Starbucks union at Winter Park’s South Park Ave store fails by narrow margin after workers vote Wednesday

‘The election loss was disappointing, but the struggle continues.’

Two months after filing for a union election, Starbucks workers at the heavily trafficked Rollins College-area Starbucks in Winter Park narrowly voted against unionizing with Starbucks Workers United on Wednesday.

The final tally at the 400 S. Park Ave. store was five votes for the union, eight votes against. According to the National Labor Relations Board, that’s about a 65% voter turnout. Thirteen out of 20 eligible voters voted by mail over the last month, and there were no void or challenged ballots.

While this wasn’t the expected outcome for the union, a staffer for Workers United — the parent union of Starbucks Workers United — says the union remains undeterred in their fight to ensure all workers who want a union will have one.

 “The Organizers of SBWU [Starbucks Workers United] are proud of every partner that stands strong in the face of Starbucks’ continued union busting tactics, and that is no different in this instance,” Camden Mitchell, a representative of the Southern Regional Joint Board of Workers United, told Orlando Weekly in a statement. “They will continue to fight back against a company which resorts consistently to threats and retaliation in order to halt any and all organizing by their workforce.”

Across the United States, over 300 of roughly 9,000 Starbucks stores have filed to unionize since December, when a Starbucks in Buffalo, New York, became the first unionized, company-owned store in the United States. Nearly 200 have voted to join the union, while fewer than 40 have voted against.

Orlando’s already shown the country watching this rapidly expanding organizing campaign that it, too, can be union-strong. Just last month, a Starbucks in Oviedo, near the University of Central Florida campus, became the first Orlando-area Starbucks to unionize.

Since January, five Starbucks stores in Florida have unionized with Starbucks Workers United, a worker-led campaign of Workers United, an independent affiliate of the Service Employees International Union, which represents workers across various industries, including property services, healthcare, higher education faculty and more.

But yes, workers at three Starbucks in Florida — a state that has an abysmally low rate of union membership — have voted against joining the union. 

And workers at three other locations have withdrawn their petitions for union petitions, including a Starbucks in southwest Florida that had been scheduled to vote in person on Tuesday.

But that’s not to say there’s no interest in unionization. Rollins College professor of sociology Matt Nichter, who studies the labor movement and who helped organize “sip-in” events in support of union drives at Orlando-area Starbucks stores, says organizing a union — particularly when you’re facing highly funded opposition from your employer — is no small feat. 

“The election loss was disappointing, but the struggle continues,” Nichter told Orlando Weekly on Thursday. “Across the country, workers are learning that unions give them power and a collective voice in the workplace.”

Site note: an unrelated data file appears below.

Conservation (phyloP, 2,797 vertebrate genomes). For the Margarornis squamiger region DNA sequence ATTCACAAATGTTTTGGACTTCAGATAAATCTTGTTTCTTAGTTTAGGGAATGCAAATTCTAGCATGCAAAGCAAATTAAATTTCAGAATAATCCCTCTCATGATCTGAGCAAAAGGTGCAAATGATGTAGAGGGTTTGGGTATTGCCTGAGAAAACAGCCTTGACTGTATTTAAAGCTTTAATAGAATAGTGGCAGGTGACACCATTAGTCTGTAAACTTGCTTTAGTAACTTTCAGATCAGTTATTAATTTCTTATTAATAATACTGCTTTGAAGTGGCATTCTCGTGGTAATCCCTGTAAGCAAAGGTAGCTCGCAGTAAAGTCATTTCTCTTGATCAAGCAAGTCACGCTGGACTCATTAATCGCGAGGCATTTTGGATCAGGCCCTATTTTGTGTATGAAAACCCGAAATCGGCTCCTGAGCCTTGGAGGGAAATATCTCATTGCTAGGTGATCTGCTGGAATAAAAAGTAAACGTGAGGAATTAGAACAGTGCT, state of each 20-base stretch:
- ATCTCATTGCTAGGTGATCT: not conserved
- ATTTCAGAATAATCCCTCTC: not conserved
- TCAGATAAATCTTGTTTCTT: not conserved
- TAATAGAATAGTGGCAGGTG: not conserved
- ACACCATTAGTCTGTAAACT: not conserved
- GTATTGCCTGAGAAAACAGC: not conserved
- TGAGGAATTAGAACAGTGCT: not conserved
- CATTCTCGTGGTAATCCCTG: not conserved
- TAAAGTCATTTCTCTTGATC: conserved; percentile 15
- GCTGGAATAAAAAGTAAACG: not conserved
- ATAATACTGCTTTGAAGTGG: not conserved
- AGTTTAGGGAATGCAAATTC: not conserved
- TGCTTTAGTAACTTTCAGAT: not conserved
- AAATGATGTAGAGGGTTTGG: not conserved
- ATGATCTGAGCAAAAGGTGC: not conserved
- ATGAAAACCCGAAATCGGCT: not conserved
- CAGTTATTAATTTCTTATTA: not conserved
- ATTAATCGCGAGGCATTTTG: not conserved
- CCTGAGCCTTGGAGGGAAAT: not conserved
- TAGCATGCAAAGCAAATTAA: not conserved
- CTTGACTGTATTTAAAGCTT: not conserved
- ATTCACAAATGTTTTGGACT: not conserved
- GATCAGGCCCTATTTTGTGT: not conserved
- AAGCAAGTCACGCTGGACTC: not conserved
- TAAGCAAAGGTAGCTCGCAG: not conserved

It’s true. According to the National Labor Relations Board, the number of union election petitions filed in the first three-quarters of this fiscal year, from Oct. 1 to June 30,  were up 58% from the previous fiscal year.

And national polling shows union support is at its highest point in decades. Over the last year, the nascent Starbucks Workers United campaign has galvanized thousands of workers, many of whom — including at the Winter Park store — are young, LGBTQ+ and fired up. 

Contrary to the coffee giant’s complaints, it’s not a “third party” or outsider that’s running this rapidly expanding organizing campaign. It’s the baristas themselves who — in tandem with the independent organizing efforts of Trader Joes’ workers, Amazon workers, Dollar General workers and more — are upending business as usual in the U.S. labor movement.

At the 400. S Park Ave. Starbucks in Winter Park, factors such as low wages, the effects of the COVID-19 pandemic and the high cost of living in the Orlando area were primary motivators for unionization.

Sean Ebersviller, a barista and union leader at the Winter Park Starbucks, told Orlando Weekly in May that the grief, uncertainty and constant anxiety of COVID-19 “has made people’s labor more valuable. And it has also made a lot of people realize how valuable their labor is.” 

Wages for Starbucks’ frontline workers — baristas, shift supervisors, assistant store managers — also haven’t kept up with the rising rate of inflation, or Orlando’s skyrocketing rent and housing costs. 

Ebersviller told Orlando Weekly when their store first filed to join the union that workers make an average $12.60 an hour. “It is most definitely not enough to live on literally anywhere in Orlando. Not in Winter Park, not in Oviedo … not in a shack in rural Seminole County,” Ebersviller said. “You can’t live on $12 an hour.”

In fact, they said one of the first things they were told by a co-worker — or “partner,” as Starbucks calls their employees — is how to sign up for food stamps. 

As Starbucks’ profits soar, workers say they want to feel that their labor is valued, respected and compensated appropriately — enough to earn a livable wage working for an employer that’s long touted socially progressive values.